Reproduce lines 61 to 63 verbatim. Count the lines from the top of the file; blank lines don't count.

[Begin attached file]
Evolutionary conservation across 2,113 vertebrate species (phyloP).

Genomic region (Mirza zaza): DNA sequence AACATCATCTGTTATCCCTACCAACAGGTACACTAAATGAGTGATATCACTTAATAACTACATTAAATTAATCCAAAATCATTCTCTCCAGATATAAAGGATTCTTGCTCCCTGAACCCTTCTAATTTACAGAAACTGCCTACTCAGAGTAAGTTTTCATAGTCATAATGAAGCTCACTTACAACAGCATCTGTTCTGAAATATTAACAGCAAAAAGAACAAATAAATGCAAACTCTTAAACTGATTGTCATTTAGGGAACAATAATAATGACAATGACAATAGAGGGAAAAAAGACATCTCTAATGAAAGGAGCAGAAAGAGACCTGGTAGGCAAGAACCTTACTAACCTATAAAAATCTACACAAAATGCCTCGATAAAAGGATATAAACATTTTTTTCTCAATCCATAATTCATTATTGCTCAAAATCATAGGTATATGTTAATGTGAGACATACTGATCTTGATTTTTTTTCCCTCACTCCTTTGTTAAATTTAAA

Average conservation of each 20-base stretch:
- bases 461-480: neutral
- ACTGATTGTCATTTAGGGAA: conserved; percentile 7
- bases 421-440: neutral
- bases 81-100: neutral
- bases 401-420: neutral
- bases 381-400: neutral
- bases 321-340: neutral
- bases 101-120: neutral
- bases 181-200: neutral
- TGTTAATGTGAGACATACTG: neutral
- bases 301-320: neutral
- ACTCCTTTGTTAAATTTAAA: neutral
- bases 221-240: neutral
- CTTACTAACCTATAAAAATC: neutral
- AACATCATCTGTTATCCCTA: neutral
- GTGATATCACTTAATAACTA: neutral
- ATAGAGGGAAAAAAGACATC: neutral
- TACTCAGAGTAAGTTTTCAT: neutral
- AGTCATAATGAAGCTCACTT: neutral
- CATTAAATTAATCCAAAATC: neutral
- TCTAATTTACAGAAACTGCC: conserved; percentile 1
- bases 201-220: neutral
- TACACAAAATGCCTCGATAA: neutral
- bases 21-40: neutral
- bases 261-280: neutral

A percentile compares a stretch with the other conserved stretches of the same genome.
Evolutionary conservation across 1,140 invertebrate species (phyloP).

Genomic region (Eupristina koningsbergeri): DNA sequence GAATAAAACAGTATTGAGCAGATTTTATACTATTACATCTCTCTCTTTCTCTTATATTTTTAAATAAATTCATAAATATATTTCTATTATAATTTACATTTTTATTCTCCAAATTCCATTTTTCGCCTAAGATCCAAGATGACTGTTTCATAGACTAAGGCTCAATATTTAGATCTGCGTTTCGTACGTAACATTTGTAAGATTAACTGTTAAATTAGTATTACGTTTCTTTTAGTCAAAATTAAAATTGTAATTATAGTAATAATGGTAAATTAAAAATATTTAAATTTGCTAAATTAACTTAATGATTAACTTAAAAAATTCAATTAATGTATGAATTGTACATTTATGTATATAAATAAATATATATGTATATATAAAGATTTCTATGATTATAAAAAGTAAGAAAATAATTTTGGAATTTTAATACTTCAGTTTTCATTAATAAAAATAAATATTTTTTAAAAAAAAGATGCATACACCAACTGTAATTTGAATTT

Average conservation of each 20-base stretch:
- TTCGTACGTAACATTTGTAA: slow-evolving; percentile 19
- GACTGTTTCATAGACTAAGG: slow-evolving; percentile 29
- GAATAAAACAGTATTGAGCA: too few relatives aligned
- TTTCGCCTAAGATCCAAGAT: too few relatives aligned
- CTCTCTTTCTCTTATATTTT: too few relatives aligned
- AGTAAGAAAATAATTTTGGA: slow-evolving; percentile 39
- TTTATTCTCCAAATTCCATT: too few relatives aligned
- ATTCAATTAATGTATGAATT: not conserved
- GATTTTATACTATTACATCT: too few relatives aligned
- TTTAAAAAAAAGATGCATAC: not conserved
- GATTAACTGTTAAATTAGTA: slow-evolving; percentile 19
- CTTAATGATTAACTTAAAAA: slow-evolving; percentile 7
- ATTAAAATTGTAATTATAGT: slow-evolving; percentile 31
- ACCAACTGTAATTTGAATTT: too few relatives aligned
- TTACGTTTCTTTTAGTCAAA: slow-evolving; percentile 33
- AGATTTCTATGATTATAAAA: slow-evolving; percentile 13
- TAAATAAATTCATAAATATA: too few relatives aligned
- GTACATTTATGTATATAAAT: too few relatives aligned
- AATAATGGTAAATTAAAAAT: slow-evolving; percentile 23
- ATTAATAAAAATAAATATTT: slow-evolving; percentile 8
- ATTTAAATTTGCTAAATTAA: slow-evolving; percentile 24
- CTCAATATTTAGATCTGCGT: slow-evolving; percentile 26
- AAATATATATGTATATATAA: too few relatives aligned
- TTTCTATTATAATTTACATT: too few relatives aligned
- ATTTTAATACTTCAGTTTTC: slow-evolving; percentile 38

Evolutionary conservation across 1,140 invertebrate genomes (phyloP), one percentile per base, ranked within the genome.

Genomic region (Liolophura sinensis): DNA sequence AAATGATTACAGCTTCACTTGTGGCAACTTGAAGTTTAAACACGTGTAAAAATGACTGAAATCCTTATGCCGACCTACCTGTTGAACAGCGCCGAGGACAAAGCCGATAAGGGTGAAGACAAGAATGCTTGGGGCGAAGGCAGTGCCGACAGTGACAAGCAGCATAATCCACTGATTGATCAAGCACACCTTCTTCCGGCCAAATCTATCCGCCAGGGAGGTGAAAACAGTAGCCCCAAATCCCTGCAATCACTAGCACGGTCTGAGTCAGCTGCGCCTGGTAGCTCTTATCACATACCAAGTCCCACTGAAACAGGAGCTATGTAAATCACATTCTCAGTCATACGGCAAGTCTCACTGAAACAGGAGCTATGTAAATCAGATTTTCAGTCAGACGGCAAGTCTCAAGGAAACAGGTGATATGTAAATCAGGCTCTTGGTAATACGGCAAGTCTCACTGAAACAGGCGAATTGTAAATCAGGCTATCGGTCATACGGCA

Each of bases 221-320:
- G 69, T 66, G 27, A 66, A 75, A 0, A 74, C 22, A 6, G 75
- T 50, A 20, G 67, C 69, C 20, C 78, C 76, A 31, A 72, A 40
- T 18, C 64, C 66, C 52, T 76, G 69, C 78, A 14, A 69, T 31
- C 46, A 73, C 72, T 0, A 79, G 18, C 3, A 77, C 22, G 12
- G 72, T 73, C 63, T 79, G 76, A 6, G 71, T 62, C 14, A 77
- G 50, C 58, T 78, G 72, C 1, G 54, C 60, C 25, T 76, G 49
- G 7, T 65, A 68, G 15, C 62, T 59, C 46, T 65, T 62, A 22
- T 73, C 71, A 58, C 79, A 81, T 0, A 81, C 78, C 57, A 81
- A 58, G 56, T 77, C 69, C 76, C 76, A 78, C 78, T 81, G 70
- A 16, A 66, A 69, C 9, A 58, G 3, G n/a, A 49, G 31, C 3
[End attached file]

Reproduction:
- G 69, T 66, G 27, A 66, A 75, A 0, A 74, C 22, A 6, G 75
- T 50, A 20, G 67, C 69, C 20, C 78, C 76, A 31, A 72, A 40
- T 18, C 64, C 66, C 52, T 76, G 69, C 78, A 14, A 69, T 31